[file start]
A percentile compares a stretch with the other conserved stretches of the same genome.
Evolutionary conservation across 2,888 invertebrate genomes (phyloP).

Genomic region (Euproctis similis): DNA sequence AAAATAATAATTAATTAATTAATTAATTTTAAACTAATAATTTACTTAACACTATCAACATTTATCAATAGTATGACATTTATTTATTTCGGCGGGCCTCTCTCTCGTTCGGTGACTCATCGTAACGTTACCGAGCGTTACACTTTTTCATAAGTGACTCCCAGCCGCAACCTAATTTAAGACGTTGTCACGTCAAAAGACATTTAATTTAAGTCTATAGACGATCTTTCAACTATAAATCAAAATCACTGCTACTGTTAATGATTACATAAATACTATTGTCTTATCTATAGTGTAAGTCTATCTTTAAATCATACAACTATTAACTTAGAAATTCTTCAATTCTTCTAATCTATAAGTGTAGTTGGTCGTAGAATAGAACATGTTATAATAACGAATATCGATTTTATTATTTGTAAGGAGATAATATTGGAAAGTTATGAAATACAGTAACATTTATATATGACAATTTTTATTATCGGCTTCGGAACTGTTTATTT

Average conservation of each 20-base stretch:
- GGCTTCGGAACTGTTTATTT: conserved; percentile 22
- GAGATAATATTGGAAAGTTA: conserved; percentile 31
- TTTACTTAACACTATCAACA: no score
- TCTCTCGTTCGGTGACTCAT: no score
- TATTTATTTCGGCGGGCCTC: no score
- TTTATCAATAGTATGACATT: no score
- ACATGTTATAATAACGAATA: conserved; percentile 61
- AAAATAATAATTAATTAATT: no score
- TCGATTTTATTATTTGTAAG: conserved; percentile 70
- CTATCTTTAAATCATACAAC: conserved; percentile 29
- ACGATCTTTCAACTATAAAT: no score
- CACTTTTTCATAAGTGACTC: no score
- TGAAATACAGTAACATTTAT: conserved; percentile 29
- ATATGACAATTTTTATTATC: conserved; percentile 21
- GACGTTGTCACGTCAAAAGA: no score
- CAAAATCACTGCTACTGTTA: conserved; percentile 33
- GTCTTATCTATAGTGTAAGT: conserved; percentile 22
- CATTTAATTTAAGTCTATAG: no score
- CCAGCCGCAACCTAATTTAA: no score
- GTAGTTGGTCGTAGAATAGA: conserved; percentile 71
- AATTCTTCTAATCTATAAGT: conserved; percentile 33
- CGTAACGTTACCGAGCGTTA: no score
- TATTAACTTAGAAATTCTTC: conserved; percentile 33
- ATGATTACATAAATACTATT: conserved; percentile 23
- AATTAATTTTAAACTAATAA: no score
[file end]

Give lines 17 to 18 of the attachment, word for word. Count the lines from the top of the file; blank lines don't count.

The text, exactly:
- TGAAATACAGTAACATTTAT: conserved; percentile 29
- ATATGACAATTTTTATTATC: conserved; percentile 21